Social justice comes to comedy
Comedian Hari Kondabolu fights for the disenfranchised, and has a killer Trump one-liner.
Hari Kondabolu is not a household name yet, but if you like politically charged comedy that tackles social and racial issues, there’s no one doing it better. Case in point: his upcoming project, “The Problem with Apu,” a documentary analyzing “The Simpsons” convenience store owner, coming this fall on TruTV.
Until then, Kondabolu is ready to let his audience get to know the man behind the laughs.
“You’ll get to know what I believe in through my stories, and not just my politics and my jokes,” the Indian-American comic says about his second standup album “Mainstream American Comic,” out July 22.
We caught up with Kondabolu before he takes his act on the road.
What’s the role of comedians in politics?
For me, it’s important to hold truth to power, and comedy is a very accessible way to do that. People will be willing to listen because there’s a promise of a laugh.
Is it hard to be funny given how toxic things have gotten?
Comedy has always been my defense mechanism. So when things are bad I automatically go to, “What can I say to make it better?” With [Trump’s] particular campaign, you’ve seen people protest and be really courageous in confronting things, and the folks in his rallies have been greeted with violence and racial slurs, and he condones those kinds of things. So you kind of worry with this presidency — are people going to be able to speak their mind?
How have the campaigns inspired your comedy?
This election, certainly, the big issues have really come out, whether those issues are about class, racism, xenophobia or sexism. That in some ways helps, because people become more attuned to thinking a little more deeply about society and what kind of society they want, and that helps me because that’s what I talk about.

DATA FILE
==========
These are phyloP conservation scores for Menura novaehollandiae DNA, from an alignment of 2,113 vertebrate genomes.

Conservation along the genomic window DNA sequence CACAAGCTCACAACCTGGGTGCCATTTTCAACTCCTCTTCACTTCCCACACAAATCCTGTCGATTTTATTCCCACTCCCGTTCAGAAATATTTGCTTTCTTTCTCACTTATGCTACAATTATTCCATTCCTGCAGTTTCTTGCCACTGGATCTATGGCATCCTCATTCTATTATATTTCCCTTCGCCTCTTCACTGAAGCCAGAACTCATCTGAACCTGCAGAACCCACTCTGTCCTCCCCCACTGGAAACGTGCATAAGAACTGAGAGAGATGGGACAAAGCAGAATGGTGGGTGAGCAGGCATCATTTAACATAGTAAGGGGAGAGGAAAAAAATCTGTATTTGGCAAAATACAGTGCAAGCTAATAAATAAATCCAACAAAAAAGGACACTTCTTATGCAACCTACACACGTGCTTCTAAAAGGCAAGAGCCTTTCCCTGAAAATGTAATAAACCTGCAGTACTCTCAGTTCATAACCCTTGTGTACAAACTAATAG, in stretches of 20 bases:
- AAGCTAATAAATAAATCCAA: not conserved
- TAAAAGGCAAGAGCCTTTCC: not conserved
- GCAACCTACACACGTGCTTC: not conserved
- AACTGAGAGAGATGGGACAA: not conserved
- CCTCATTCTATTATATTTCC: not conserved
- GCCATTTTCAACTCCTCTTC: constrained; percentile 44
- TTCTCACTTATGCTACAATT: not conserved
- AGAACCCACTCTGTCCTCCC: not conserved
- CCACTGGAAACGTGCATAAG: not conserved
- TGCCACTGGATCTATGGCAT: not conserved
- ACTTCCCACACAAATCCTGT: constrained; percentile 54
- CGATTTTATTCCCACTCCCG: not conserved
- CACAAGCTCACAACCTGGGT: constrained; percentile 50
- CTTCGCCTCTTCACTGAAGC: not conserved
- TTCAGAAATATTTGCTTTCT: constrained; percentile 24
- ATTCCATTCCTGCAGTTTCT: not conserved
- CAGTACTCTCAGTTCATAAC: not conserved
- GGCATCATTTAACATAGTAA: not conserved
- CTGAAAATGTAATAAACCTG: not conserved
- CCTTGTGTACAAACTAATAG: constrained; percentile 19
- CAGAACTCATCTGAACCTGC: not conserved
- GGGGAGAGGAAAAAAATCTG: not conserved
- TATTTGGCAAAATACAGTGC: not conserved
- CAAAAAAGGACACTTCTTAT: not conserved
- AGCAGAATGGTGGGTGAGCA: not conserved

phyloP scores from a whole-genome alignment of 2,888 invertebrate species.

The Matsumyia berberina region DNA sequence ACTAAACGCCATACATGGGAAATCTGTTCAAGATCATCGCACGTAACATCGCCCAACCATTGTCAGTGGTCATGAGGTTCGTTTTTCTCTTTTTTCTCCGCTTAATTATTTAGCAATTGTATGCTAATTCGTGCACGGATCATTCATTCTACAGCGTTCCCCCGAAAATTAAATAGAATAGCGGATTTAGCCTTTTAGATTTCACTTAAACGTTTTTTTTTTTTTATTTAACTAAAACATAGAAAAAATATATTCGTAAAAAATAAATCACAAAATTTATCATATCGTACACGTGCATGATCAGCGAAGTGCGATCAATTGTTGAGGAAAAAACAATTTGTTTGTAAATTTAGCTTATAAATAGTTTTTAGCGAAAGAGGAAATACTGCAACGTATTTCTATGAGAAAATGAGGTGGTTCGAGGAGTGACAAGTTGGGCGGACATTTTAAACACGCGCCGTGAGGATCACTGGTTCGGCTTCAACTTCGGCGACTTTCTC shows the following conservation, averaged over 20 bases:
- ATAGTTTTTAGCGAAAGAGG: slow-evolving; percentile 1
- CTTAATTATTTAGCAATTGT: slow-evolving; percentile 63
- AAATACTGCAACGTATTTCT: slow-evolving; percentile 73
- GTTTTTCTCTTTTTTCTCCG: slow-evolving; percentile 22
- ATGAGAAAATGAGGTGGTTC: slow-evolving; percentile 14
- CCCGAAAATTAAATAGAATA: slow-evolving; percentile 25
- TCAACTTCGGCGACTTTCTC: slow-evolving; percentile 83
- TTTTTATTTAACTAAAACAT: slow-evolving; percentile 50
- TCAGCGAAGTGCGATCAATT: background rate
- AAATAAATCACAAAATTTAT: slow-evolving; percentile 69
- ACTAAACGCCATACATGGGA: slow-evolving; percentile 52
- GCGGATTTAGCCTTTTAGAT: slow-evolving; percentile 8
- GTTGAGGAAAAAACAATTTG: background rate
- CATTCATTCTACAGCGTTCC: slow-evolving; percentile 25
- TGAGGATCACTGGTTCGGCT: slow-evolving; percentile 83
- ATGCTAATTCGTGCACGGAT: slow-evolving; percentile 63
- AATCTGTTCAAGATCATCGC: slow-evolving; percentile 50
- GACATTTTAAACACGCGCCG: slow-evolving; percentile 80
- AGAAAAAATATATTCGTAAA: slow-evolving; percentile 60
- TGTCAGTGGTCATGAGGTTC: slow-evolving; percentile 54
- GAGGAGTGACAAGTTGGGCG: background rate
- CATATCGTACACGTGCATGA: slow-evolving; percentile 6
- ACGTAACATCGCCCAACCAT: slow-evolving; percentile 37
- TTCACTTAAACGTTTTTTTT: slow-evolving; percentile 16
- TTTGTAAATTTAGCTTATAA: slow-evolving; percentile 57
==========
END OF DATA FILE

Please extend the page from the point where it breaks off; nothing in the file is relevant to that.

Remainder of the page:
Any Trump-related material you can preview?
I’ll give you one — the only time that Donald Trump has liberated women is when he’s divorced them.
Tell us more about “The Problem with Apu.”
It’s about “The Simpsons” character Apu, and to me how strange that character is in 2016 and how strange it was in 1990. I grew up in Queens, New York, which is a really diverse place, but we weren’t represented on TV regularly until this cartoon character came out — and the voice wasn’t even an Indian person, it was a white guy, Hank Azaria. So it was always really strange to feel like that was our biggest representation, this cartoon full of stereotypes. I really wanted to create a film about how a show that I love so much that I was hugely influenced by still has what I feel is a major flaw.
Are you trying to achieve anything specific with your comedy?
If there’s an issue that involves justice, or people who are not getting justice, that’s where my interest is. So, whether we’re talking about undocumented immigrants, working class people getting cheated from a system that doesn’t work for them, sexism, racism and homophobia. These are all things that I gravitate towards, certainly from personal experience, discussing racism and issues about immigration because my parents are immigrants.